On 2 November the victory at Alamein began to make itself felt along the whole of the line. 44 Recce Regt was withdrawn from its reserve position at Deir El Ragil and, at the head of 44 Div, began a chase of the retreating Germans and Italians. For a distance of 70 miles west of Hemeimat the enemy was kept on the run, hundreds of prisoners were taken, and large quantities of equipment fell into our hands. Several minro actions wert fought during this chase, and it was with great disappointment that the Regt learned that, owing to difficulties of supply, the Div was to be withdrawn. Owing to the fact that reinforcements of men and vehicles had to he found for the forces proceeding westwards, and that supply problems would not permit the addition of another Div to our forces, the C-in-C, Gen. Sir Harold Alexander, was forced reluctantly to the conclusion that 44 Div arid 8th Armd Div would have to be disbanded.

Non-Operational Period in Egypt and Palestine

After the disbandment of 44 Div the fate of 44 Recce Regt swung in the balance. The Regiment was sent to Quassasin, about forty miles north of cairo, and for a time it seemed that it might be disbanded, thus following the fate of 51st Recce Regt. However an assurance was eventually received from GHQ MEF that the Regt would be left intact, and immediately re-organisation began to take place. Some Marmon Harrington Armd Cars were taken into use to replace the Humber LRCs which had proved so useless inthe desert. In lieu of. any operation role, the Regt was set to guard GHQ Cairo, establishing Regimental HQ in the Citadel, Cairo. This was in January, 1943. The Regt also was guarding the British Embassy at Cairo during Mr Winston Churchill’s first visit to Egypt and a congratulatory letter was received from Mr Casey, the British Resident Minister, MEF, upon the way in which the guards were performed at this time.

In February the Regt was taken off guards and moved to Cowley Camp, just outside Cairo, close to Mena and the Pyramids. At the end of February the Regiment was moved to Gaza, for a fortnight, and came under command 56 (Lon) Div. 56 Div was without a Recce Regt as, on coming abroad, 56 Recce Rcgt had been left in England. In the middle of March, the order was received to concentrate at Quassasin for a hasty refit and, at the beginning of April, 56 (Lon) Div was ordered to join up with 8th Army. At this time, of course, 8th Army, having broken the Mareth Line, were pushing the Germans before them, and 1st Army were consolidating in Tunisia.

Enfidaville, Tunisia

On 24th April, 44 Recce Rcgt arrived at Enfidaville which had been taken by 8th Army only a few days previously. At the end of a 1,500 miles journey, the Regiment drove straight into a holding position extending from the main coastal road to the sea. It says much for the state of training reached by this time that this was achieved without any difficulty whatsoever.

Little can be said about the period at Enfidaville. The Regiment’s chief role was to have light reconnaissance forces forward observing, with the main forcc about a mile in the rear. It was trying time as the Germans were using their artillery quite effectively, and it was mainly a question of merely sitting and "taking it"‚ without much chance of hitting back. Our patrols were quite successful, and we took about thirty prisoners. A Sqn, right on the sea, had one or two minor clashes with the enemy opposite them, and were so successful in repulsing these attacks that the enemy afterwards admitted that they thought it wa a Bde opposite them on this sector. The Regt achieved the distinction at Enfidaville of being the first to make contact with the 1st Army troops coming down from the north. On May 13th all hostilities terminated in Tunisia.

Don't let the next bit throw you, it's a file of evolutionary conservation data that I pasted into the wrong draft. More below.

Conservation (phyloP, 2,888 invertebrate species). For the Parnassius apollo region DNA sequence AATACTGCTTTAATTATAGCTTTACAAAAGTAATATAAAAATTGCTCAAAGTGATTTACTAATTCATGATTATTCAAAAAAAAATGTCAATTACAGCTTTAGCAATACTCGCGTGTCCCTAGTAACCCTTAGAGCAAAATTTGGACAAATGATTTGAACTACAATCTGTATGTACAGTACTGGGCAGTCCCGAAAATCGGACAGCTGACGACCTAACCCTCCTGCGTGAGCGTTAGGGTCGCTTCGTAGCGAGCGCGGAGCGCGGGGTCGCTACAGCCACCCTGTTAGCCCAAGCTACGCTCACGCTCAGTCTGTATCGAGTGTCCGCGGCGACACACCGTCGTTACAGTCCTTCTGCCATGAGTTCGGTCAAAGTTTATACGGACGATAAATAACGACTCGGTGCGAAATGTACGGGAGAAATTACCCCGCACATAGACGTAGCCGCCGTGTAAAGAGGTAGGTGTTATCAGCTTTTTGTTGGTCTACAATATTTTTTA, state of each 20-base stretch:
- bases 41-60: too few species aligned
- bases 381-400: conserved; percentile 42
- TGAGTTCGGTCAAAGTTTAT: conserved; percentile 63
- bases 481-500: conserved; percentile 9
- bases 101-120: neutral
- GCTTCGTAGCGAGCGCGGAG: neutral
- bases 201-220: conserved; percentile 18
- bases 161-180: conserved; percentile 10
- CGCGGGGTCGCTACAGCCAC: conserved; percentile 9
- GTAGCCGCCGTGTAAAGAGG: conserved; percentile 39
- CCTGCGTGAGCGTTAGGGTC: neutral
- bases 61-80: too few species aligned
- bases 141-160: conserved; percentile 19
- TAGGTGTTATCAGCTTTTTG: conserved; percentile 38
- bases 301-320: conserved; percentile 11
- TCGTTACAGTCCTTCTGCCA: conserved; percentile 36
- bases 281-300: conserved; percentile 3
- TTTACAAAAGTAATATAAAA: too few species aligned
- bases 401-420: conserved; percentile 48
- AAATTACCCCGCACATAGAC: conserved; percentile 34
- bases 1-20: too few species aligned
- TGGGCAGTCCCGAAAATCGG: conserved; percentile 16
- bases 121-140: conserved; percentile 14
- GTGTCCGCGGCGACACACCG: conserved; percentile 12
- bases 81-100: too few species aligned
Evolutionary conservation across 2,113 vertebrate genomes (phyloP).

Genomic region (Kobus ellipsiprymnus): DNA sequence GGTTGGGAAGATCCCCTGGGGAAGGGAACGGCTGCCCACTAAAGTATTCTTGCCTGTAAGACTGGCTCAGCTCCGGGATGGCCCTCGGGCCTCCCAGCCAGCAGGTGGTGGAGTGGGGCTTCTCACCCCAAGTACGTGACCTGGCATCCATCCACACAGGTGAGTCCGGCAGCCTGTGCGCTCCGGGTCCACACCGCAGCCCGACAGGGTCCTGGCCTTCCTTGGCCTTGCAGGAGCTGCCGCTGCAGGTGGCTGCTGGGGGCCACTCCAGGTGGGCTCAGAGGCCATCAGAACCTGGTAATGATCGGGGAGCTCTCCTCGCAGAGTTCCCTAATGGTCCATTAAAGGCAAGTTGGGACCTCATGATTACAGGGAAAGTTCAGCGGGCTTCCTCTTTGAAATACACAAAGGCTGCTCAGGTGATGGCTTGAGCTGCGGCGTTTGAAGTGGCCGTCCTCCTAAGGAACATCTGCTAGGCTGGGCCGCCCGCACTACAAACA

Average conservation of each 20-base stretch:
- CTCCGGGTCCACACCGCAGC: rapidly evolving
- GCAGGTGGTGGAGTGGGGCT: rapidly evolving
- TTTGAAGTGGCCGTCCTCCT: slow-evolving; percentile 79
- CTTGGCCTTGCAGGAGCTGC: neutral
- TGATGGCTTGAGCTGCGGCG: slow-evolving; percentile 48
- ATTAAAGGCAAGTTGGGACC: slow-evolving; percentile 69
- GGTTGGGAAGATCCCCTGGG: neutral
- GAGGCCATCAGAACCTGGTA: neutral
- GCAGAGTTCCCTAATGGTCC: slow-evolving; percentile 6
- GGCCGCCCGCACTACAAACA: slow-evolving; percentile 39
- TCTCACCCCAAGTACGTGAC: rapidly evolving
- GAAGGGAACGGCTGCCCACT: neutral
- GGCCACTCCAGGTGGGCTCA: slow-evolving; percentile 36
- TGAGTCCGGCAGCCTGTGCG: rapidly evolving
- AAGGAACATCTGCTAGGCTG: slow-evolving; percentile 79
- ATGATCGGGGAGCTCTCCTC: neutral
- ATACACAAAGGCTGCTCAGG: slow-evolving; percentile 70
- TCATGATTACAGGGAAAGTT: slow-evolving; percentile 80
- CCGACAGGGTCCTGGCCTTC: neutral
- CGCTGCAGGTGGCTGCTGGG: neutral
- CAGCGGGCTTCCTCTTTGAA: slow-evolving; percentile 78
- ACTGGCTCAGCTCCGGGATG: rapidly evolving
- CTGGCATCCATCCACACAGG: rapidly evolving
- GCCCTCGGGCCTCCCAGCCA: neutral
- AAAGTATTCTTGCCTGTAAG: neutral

The Regiment’s next move was in June, 1943, when it moved back to Tripoli. Here a refit was begun, but it was abandoned when vehicles had to be handed over to other formations who obviously would be needing them for an amphibious operation of some kind. June, July and August were therefore mainly devoted to leave (such as it was in Tripoli) and to training with what vehicles still remained. Training was hampered, not only by lack of vehicles, but also because a petrol rationing system came into force and extensive wireless silence periods were imposed. General Montgomery visited the Unit. He also spoke to all officers of 56 Div and intimated that further operations were on hand. The King inspected all troops at Tripoli.

The invasion of Sicily came, and the day after the invasion, Gen. Horrocks, commanding 10 Corps, in which 56 Div now found Itself, addressed all officers and told them that they would shortly take part in an operation. Towards the middle of August, 1943, planning for this new operation began to take place in real earnest, and vehicles and equipment which had been handed over to other formations were now replaced. Training in waterproofing and de-waterproofing, in embarking and dis-embarking from LTS’s and in vehicle "wading" took place. Finally on 2nd September RHQ, B and C Sqns embarked, and after three days waiting in Tripoli harbour, sailed for Salerno. A Sqn and most of the administrative vehicles were to follow them on the "balance to W.E.".